# $2^{61}$ as a multiple of 3… is that possible?

I had a recent conversation with a friend of mine who said that $2^{61}$ was a multiple of 3, but I wanted to disprove this argument by claiming that all values of $2^n$ were not a multiple of 3 at all, and that it was impossible for such a claim to exist.

Is $2^{61}$ a multiple of 3 and why?

Thanks.

• No, it is not. Unique Factorization – lulu Apr 11 '16 at 14:37
• $2^{61}$ divisible only by numbers $2^{k}$, where $0\le k \le 61$ – Roman83 Apr 11 '16 at 14:40
• $2^{61}+1=2^{61}+1^{61}=(2+1)(2^{60}-\dots)$ is a multiple of $3$, hence $2^{61}$ isn't. – Wojowu Apr 11 '16 at 14:40
• @Wojowu hmm, how did you get $2^{61} + 1^{61}$? Can you post as a solution please? – vik1245 Apr 11 '16 at 14:42
• @BobSmith $1=1^{61}$ – user228113 Apr 11 '16 at 14:59

## 4 Answers

What lulu commented: Every integer can be uniquely separated into a multiplication of primes called a "factorization" (which is just the number itself, if it is a prime). The integer is only divisible by the primes that are part of the factorization. $2^n$ means that the factorization is $2\cdot2\cdot2\cdot2\cdot2\cdot...$ . Hence the number is divisible by no other prime than $2$.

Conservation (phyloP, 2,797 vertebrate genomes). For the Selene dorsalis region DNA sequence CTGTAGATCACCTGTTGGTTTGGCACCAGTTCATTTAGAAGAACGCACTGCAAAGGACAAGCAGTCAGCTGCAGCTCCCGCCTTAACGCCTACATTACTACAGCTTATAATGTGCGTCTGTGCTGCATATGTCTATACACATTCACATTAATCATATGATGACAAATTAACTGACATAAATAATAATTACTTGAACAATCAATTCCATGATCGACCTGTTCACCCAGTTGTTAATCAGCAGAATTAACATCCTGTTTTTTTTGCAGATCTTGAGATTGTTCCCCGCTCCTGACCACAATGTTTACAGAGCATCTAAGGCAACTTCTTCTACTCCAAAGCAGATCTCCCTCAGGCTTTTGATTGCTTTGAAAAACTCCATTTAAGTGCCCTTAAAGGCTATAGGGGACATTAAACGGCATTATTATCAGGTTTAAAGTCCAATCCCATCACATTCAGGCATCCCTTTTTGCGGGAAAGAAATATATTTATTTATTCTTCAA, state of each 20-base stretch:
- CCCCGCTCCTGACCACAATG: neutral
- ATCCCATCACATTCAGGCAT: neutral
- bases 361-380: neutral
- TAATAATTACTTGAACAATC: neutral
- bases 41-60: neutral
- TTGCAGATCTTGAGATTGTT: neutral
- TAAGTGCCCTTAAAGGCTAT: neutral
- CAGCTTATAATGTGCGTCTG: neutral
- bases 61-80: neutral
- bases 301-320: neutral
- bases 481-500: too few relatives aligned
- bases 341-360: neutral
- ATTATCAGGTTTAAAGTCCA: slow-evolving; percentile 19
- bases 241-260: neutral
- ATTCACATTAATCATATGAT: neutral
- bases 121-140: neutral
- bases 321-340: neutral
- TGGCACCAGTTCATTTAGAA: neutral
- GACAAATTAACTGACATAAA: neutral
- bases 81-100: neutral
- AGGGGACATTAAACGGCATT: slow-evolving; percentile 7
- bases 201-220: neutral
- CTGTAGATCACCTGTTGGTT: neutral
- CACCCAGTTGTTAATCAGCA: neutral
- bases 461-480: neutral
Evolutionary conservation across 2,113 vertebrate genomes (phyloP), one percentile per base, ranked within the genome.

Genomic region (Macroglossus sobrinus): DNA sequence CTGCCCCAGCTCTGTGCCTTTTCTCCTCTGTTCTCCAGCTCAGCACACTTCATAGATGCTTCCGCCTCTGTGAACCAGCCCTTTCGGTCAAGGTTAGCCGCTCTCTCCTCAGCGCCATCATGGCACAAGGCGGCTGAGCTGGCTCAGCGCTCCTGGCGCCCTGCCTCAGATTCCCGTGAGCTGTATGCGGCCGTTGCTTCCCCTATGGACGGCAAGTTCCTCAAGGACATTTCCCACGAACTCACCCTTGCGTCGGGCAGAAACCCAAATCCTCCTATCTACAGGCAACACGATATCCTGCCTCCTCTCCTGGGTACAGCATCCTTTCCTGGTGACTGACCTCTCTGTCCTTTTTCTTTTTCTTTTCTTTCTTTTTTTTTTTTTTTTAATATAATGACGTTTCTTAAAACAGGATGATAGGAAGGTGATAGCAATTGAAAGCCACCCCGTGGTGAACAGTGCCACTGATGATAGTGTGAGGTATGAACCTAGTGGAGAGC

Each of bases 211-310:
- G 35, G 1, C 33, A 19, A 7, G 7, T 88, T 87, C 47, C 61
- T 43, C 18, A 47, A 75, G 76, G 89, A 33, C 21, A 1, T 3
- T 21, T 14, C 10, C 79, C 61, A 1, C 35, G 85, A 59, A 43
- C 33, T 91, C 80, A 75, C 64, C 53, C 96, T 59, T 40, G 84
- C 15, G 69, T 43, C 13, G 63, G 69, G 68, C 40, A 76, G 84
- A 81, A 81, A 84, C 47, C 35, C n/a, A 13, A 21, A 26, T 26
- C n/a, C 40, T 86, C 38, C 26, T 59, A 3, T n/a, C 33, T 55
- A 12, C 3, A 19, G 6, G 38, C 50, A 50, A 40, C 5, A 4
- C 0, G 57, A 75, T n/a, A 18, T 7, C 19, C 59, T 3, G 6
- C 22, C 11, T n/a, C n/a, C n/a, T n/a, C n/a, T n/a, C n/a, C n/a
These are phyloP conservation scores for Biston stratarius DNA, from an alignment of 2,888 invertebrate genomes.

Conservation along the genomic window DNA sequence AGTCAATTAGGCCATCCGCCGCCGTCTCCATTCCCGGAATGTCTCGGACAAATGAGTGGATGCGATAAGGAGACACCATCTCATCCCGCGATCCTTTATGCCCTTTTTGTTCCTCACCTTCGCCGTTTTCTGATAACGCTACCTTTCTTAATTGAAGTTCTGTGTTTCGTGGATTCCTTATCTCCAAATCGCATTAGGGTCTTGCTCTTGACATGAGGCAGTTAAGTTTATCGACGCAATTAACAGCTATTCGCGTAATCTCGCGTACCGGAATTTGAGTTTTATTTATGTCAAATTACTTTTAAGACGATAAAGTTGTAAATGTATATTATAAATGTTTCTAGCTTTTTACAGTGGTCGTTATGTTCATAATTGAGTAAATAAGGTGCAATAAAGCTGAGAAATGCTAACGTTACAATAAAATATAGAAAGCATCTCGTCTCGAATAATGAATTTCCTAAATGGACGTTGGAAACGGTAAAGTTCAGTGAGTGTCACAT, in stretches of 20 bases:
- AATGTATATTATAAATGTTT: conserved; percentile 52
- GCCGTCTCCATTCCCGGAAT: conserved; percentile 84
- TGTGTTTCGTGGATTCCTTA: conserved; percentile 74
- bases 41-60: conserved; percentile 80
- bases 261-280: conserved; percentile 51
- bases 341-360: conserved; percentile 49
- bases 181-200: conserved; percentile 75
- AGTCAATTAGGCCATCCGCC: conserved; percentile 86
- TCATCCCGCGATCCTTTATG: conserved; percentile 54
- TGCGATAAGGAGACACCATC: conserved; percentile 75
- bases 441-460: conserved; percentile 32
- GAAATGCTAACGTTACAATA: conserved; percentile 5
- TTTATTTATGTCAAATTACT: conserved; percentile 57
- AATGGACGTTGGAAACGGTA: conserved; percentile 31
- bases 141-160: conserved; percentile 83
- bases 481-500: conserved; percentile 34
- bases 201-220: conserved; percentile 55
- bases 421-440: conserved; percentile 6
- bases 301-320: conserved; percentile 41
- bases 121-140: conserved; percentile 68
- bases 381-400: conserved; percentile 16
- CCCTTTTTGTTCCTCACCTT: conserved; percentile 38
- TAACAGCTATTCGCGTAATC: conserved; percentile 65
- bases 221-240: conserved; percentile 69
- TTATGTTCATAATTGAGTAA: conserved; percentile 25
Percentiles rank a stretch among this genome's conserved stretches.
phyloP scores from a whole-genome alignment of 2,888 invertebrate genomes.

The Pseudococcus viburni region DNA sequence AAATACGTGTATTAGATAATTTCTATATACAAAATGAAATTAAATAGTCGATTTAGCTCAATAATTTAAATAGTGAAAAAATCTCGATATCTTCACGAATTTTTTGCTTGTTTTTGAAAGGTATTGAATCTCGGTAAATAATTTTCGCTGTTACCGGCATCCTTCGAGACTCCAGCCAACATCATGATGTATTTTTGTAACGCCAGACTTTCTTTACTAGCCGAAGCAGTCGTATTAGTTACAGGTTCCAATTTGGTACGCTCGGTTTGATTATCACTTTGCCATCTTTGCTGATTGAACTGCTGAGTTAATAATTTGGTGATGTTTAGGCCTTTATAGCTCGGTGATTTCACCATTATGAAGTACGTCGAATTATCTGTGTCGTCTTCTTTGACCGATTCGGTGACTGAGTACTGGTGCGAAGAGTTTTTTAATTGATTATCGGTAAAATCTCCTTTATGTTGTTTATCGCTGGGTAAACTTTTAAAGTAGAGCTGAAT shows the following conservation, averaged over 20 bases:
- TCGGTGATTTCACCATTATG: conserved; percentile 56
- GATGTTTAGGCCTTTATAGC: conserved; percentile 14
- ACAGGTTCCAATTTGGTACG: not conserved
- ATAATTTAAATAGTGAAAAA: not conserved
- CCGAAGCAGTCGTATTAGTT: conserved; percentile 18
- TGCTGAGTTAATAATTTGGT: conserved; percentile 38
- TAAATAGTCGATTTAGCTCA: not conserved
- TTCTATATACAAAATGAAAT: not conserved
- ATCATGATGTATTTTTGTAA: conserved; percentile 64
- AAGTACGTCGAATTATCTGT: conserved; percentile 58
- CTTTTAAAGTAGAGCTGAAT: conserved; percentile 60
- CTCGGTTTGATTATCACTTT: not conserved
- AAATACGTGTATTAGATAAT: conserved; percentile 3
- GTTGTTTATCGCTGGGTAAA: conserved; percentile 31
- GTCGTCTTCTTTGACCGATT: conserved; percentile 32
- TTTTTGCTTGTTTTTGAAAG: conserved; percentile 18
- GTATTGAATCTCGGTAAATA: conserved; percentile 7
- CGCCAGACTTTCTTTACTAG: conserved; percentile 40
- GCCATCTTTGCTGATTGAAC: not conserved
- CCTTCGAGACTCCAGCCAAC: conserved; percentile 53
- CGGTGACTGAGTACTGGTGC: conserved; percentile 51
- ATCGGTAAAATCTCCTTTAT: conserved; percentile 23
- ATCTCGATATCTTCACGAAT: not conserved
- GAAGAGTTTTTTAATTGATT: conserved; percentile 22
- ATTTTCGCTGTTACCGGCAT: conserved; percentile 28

The reason is

$$2 \ \mathrm{mod}\ 3 = -1 \implies 2^n \ \mathrm{mod}\ 3= (-1)^n=-1 \text{ or } 1 = 2 \text{ or } 1$$

No $2^n$ is not divisible by 3 as it does not contains any factor of $3$

So $2^{61}$ is not divisible by 3

My own answer

$2^{61} = 2 * 2* 2* 2... (61 \ times)$

There is no factor of 3, so this is impossible.

• If factorization wasn't unique it could still be divisible by 3. But factorization is unique, so this is the reason, yes. (meaning that there is only one factorization for each integer) – RikkiTikkiTavi Apr 11 '16 at 14:53